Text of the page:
Home > Incubation & Hatching
There are many reasons for incubating and hatching chicken eggs under a broody hen or artificially with an incubator. I have mostly hatched chicks using eggs from my hens as future replacements and to improve the bloodlines of the breeds I keep.
For other people, hatching chicks can be to start or expand a flock, to sell some birds to raise money for the ‘feed fund’ or for the experience of hatching chicks with children, perhaps as a school class project.
Incubating eggs is fascinating, and, incredibly, a fully formed chick can hatch after just 21 days of incubation. No wonder hatching your own has been so popular over the last decade.
The only caution, if you are a beginner, please make sure you plan for unwanted male chickens. This unsavoury topic isn’t usually mentioned, but you will get male and female chicks hatch in reality and may need to dispatch chickens you can’t keep or rehome. I encourage you to seek help from a local experienced poultry keeper if you need to do this for the first time.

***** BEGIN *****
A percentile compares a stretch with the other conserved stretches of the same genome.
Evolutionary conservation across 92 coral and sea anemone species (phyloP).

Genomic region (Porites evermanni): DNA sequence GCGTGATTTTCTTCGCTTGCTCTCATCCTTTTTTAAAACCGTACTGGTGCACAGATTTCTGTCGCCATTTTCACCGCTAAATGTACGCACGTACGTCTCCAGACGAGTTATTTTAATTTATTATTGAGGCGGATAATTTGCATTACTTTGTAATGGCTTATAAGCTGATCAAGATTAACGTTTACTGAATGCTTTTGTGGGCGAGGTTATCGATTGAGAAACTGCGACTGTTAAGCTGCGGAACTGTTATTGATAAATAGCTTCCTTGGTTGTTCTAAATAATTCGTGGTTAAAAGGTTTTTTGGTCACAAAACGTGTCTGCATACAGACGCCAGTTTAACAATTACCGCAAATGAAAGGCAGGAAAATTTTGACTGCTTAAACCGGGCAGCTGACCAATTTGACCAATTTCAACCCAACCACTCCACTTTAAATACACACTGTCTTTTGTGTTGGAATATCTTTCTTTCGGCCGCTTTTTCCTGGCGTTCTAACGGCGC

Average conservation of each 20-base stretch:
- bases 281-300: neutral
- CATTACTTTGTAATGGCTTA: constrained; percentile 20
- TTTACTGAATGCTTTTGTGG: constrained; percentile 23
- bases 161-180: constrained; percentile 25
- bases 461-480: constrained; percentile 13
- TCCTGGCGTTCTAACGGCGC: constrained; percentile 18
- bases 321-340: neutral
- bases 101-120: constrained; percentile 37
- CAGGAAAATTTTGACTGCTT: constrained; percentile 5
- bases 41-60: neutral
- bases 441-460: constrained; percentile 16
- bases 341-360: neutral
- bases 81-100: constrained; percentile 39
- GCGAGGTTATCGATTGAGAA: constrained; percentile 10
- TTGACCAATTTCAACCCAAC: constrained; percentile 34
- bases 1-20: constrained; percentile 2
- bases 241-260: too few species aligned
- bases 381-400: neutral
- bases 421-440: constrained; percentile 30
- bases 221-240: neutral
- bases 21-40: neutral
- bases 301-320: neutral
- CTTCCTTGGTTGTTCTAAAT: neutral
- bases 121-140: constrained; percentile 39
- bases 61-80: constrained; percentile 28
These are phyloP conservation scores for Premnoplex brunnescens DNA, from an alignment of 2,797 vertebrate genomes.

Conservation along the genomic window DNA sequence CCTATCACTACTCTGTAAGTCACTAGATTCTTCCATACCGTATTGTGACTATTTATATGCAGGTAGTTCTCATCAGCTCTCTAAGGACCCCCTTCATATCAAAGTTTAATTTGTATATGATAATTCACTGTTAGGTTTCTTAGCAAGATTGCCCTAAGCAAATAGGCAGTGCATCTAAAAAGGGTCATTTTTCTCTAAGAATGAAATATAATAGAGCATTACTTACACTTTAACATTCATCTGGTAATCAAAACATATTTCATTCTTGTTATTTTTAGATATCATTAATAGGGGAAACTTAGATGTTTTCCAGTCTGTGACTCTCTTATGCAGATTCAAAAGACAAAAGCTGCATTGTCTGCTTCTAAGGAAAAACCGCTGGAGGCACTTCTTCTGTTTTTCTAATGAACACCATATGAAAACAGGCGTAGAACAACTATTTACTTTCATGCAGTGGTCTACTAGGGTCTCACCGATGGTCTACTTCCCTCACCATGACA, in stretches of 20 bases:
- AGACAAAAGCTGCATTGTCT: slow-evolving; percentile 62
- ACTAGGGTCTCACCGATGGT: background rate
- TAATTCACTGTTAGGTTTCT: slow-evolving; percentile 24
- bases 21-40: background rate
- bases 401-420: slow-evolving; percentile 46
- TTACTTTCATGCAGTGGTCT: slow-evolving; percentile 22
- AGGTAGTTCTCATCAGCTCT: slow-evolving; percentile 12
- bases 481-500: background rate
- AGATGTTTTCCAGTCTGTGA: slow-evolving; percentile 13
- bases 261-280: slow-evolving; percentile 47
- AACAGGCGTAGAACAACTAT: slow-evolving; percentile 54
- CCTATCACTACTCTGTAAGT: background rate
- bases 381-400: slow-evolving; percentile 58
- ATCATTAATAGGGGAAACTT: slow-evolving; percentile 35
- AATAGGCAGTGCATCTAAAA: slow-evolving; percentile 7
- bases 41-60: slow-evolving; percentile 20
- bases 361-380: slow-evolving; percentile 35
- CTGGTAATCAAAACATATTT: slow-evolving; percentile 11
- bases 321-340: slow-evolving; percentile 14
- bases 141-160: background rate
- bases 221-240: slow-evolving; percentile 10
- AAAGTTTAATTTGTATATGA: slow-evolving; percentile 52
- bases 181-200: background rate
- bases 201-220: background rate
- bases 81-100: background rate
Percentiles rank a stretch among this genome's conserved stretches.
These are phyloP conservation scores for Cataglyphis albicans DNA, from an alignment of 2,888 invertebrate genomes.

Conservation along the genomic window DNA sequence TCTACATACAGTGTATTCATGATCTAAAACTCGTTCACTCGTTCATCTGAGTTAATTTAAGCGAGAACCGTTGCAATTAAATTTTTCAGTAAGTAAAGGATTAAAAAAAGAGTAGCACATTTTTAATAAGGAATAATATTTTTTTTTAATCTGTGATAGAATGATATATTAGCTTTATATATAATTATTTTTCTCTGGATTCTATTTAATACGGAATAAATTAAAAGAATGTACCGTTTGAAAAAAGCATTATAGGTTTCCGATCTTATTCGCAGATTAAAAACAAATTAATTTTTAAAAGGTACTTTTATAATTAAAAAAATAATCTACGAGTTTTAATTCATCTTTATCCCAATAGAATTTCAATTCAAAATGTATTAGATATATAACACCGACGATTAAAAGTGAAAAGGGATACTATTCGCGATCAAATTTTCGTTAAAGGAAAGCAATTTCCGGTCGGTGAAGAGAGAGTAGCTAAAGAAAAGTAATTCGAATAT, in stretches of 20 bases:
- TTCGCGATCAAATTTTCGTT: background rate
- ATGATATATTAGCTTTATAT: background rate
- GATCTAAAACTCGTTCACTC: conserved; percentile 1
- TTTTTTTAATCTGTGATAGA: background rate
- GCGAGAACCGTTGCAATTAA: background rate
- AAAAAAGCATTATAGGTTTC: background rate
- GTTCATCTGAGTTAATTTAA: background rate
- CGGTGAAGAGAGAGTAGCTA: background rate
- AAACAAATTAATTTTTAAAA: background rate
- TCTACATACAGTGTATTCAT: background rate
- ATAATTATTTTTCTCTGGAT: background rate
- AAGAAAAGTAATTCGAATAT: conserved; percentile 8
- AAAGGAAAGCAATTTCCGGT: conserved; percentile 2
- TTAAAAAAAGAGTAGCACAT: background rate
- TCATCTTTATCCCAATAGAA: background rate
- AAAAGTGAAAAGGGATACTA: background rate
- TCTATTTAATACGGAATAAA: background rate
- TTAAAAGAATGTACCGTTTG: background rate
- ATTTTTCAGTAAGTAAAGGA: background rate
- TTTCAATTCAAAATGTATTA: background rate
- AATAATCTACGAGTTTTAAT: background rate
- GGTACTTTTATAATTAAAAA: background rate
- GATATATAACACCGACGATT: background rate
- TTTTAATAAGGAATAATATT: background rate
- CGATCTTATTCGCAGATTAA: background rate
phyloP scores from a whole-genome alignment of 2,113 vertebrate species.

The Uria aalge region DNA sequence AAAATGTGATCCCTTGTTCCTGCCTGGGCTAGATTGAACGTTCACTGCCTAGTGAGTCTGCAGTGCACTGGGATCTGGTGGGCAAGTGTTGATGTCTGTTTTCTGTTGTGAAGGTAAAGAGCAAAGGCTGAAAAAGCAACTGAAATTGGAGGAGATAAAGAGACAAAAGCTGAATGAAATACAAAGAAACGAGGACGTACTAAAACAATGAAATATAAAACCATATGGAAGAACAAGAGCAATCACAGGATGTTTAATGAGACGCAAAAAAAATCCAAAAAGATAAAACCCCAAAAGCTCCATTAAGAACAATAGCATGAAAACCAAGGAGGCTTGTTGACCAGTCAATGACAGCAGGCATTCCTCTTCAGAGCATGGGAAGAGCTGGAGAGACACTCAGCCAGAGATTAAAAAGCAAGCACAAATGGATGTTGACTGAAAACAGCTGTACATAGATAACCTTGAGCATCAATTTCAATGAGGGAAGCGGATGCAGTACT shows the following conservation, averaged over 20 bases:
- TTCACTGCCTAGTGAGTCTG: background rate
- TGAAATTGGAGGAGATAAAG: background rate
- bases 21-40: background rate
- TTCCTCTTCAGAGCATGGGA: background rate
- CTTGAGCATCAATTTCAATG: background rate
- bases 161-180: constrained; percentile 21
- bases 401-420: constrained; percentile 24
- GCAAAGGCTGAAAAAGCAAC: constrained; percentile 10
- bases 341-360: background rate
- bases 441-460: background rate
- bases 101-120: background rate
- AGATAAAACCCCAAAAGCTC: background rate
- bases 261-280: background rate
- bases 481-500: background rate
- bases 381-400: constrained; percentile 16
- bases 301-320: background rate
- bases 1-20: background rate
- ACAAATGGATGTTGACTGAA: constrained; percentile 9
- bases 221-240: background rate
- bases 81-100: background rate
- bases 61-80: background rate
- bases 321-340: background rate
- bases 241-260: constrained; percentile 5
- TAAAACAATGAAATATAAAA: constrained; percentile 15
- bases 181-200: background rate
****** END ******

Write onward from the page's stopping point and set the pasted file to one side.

Whether you are buying hatching eggs to incubate with an incubator or broody hen or getting day-old chicks to brood (much more common in the US where hatcheries send chicks by post), you will find everything you need here in the incubation, hatching and brooding category.
Incubating and hatching chicks is a lot of fun, but we can also run into problems along the way. These articles will help you to learn to:
Some “How To” articles to help you with your hatching eggs.
You will need to set up a brooder for when your chicks hatch, and get them feeding!
If a hen goes broody, it is best to act quickly. There are three detailed articles to help you below:
Articles about incubating, hatching eggs and brooding your baby chicks.